Feb 14, 2023 / Immunology

A single cell and spatial map of how the heart heals

Jeanene Swanson

American Heart Month in February was instituted to help bring awareness to heart disease, which is the leading cause of death across the world (1). Gaps in treating chronic heart failure after a heart attack—often a result of scar tissue formation—are reflected in our lack of understanding of the process behind how the heart heals.

Fortunately, cardiovascular research has benefited of late from single cell technologies, which continue to push new ideas and novel findings to the fore. To honor the importance of understanding more about heart disease, its progression, and potential new therapies, in this blog we feature a publication that digs into the mechanisms behind heart attack at the single cell level. Combining single cell gene expression, chromatin accessibility mapping, and spatial transcriptomics to describe the landscape of the recovering heart, the publication demonstrates the discovery power of integrating multiple 10x Genomics assays.

Cardiac remodeling after a heart attack is a process that involves many moving parts, primarily immune cells tracking to the site of damage, activation of myofibroblasts, and formation of scar tissue and new vasculature (2).

With an ongoing interest in the study of how cardiac tissue repairs itself after such injury, Christoph Kuppe, PhD, (the very first winner of our Visium Spatial Gene Expression Scientific Challenge back in 2019 and now head of his own lab at Germany’s RWTH Aachen University) led research that integrated multiomic analyses to create a single cell, spatial atlas of the heart as it recovers from myocardial infarction (MI). Applying Chromium Single Cell Gene Expression, Chromium Single Cell ATAC (Assay for Transposase Accessible Chromatin), and Visium Spatial Gene Expression, the researchers characterized cellular states in spatial context during various stages of MI compared to healthy controls (3). As a foundational reference, this publication lays the groundwork for further in-depth studies of cardiac injury, repair, and fibrosis, the authors believe.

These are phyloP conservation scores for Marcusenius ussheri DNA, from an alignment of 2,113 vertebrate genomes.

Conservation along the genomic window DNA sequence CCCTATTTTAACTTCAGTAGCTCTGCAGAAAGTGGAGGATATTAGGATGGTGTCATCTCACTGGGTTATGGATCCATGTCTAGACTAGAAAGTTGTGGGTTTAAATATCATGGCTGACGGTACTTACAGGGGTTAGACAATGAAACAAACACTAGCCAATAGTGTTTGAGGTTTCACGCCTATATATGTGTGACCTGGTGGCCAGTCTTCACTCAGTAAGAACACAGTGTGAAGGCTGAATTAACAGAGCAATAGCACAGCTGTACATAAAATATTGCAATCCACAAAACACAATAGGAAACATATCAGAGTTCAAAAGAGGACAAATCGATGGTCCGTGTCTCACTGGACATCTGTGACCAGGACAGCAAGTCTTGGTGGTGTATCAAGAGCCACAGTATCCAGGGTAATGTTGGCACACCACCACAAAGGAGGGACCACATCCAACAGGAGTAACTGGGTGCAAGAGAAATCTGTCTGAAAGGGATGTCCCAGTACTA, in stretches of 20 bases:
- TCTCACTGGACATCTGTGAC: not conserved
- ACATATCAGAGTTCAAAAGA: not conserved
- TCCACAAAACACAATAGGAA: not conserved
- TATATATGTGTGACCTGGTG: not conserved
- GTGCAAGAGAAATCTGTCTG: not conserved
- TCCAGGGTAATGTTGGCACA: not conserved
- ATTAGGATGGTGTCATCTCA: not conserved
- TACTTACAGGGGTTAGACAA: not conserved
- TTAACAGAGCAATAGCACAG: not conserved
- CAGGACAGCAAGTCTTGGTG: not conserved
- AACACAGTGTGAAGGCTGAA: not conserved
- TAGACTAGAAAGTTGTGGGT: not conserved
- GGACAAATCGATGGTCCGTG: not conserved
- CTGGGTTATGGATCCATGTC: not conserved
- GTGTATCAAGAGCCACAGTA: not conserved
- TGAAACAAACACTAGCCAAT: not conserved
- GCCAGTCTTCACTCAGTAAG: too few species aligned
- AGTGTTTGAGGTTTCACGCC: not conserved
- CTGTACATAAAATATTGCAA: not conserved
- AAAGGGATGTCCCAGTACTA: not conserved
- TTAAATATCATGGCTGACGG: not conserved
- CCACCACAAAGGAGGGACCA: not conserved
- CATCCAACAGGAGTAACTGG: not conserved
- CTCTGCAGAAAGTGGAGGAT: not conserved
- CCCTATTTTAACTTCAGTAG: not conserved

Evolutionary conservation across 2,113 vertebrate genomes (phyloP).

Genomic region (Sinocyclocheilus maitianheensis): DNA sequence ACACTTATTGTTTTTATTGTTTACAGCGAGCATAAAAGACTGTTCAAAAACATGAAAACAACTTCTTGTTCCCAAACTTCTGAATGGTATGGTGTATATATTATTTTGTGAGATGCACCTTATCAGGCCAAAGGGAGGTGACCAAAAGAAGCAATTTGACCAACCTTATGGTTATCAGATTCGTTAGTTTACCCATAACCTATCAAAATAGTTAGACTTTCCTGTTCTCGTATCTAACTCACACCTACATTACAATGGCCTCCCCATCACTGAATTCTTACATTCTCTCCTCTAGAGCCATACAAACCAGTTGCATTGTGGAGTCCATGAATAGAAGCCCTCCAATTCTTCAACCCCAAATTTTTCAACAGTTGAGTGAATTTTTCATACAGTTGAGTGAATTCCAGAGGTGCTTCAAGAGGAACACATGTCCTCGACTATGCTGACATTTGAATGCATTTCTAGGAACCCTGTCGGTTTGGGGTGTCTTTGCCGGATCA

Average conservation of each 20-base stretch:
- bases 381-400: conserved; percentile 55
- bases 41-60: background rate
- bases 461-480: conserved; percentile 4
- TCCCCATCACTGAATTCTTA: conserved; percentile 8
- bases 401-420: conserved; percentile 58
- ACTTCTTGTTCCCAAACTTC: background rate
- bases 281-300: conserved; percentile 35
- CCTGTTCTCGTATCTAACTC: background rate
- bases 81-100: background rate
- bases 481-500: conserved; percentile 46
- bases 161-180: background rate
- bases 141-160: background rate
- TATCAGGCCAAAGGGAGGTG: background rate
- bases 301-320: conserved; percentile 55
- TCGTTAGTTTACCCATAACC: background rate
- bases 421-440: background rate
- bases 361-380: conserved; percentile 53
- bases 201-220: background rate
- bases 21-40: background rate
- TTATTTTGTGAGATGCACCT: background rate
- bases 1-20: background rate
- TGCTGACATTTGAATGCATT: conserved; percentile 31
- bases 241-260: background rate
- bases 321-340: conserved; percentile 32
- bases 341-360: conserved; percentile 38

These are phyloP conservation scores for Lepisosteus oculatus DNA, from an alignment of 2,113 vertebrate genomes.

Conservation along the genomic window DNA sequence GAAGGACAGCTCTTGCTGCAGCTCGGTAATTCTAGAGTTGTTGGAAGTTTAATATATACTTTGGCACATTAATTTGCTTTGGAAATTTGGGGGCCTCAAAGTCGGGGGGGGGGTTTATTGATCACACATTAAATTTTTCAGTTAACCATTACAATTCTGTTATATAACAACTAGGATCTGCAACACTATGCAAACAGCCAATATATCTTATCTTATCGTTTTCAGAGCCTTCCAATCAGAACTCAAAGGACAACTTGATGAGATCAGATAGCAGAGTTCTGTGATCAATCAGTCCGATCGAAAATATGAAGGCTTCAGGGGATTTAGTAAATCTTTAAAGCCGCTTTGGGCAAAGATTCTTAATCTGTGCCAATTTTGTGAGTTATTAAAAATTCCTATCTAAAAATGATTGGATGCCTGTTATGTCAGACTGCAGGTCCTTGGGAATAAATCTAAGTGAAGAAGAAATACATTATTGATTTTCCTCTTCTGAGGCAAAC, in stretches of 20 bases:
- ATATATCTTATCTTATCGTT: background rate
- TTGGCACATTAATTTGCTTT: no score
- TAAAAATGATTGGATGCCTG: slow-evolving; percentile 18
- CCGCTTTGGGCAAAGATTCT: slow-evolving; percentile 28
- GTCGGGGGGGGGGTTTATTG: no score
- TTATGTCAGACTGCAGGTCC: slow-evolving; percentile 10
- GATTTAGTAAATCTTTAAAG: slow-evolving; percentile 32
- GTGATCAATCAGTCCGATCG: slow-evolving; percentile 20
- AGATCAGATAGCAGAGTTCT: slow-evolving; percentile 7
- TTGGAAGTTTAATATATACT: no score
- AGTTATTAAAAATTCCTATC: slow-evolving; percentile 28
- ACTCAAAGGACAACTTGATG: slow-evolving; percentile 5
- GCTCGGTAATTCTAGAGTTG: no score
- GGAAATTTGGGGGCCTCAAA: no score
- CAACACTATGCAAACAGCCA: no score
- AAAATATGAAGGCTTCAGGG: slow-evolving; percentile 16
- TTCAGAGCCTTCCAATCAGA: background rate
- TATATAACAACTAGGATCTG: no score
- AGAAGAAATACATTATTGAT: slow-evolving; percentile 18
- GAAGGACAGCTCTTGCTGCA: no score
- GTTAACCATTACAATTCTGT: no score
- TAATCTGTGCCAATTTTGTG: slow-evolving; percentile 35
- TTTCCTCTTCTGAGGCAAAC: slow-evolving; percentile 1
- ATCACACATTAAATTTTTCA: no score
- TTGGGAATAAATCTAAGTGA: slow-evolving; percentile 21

Building a multiomic spatial map

Proper cellular function doesn’t only depend on individual cellular activity; how cells interact with those around them matters, too. So, while single cell technologies can characterize cellular heterogeneity, knowing the spatial context during states of disease is key to identifying pathways involved in progression that can be therapeutically targeted.

In this work, Dr. Kuppe’s team took a total of 31 heart samples from 23 patients with acute myocardial infarction, including necrotic areas (ischemic [or, blood-deprived] zone and border zone) and the unaffected left ventricular myocardium (remote zone), and controls, at different time points after a heart attack. They also took samples from human hearts at a later stage (fibrotic zone), which showed ischemic heart disease. For each cardiac sample, they performed Visium Spatial gene expression analysis, single nuclei RNA sequencing (snRNA-seq), and single nuclei ATAC sequencing (snATAC-seq).

Integrating their data, they uncovered 10 major cardiac cell types (including cardiomyocytes, or heart muscle cells, but also fibroblast, lymphoid, and cycling cells, to name a few) and were able to identify different cell states of cardiomyocytes, endothelial cells, myeloid cells, and fibroblasts that are associated with heart disease progression after MI.